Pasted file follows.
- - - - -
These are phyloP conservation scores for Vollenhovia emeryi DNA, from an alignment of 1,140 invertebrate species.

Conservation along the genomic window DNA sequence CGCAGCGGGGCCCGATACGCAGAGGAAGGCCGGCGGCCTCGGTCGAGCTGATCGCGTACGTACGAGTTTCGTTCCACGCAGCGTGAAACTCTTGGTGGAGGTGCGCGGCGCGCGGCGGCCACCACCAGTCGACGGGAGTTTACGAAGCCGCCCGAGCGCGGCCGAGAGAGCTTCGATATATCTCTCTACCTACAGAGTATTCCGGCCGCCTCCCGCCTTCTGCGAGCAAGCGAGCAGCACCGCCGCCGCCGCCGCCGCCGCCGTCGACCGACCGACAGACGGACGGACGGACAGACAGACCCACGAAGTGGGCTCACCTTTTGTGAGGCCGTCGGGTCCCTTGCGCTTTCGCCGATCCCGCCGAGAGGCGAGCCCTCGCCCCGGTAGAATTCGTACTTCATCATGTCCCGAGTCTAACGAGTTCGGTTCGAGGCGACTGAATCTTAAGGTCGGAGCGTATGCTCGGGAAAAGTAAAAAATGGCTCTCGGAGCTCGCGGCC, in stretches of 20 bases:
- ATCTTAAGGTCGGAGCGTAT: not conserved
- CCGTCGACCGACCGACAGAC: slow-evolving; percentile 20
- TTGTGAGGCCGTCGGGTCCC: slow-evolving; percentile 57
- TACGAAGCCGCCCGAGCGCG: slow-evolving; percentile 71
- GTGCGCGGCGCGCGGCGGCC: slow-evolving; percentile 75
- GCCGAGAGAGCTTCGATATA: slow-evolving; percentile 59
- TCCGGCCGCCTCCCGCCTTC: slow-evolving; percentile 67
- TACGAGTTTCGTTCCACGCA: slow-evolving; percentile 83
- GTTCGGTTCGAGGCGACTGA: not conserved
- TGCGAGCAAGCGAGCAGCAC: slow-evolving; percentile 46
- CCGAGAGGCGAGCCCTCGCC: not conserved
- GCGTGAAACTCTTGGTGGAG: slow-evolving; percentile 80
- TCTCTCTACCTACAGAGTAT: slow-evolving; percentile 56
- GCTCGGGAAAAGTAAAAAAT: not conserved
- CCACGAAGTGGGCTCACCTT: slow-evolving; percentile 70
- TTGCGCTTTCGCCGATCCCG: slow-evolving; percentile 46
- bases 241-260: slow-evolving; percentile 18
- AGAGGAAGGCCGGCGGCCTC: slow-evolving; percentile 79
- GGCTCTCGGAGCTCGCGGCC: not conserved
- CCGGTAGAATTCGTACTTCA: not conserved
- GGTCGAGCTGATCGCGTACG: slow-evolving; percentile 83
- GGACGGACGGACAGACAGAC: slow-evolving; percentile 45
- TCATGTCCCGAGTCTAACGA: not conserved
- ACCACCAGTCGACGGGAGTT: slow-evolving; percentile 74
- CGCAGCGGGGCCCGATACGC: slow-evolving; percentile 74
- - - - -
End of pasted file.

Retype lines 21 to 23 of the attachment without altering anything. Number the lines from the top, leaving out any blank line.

- GGCTCTCGGAGCTCGCGGCC: not conserved
- CCGGTAGAATTCGTACTTCA: not conserved
- GGTCGAGCTGATCGCGTACG: slow-evolving; percentile 83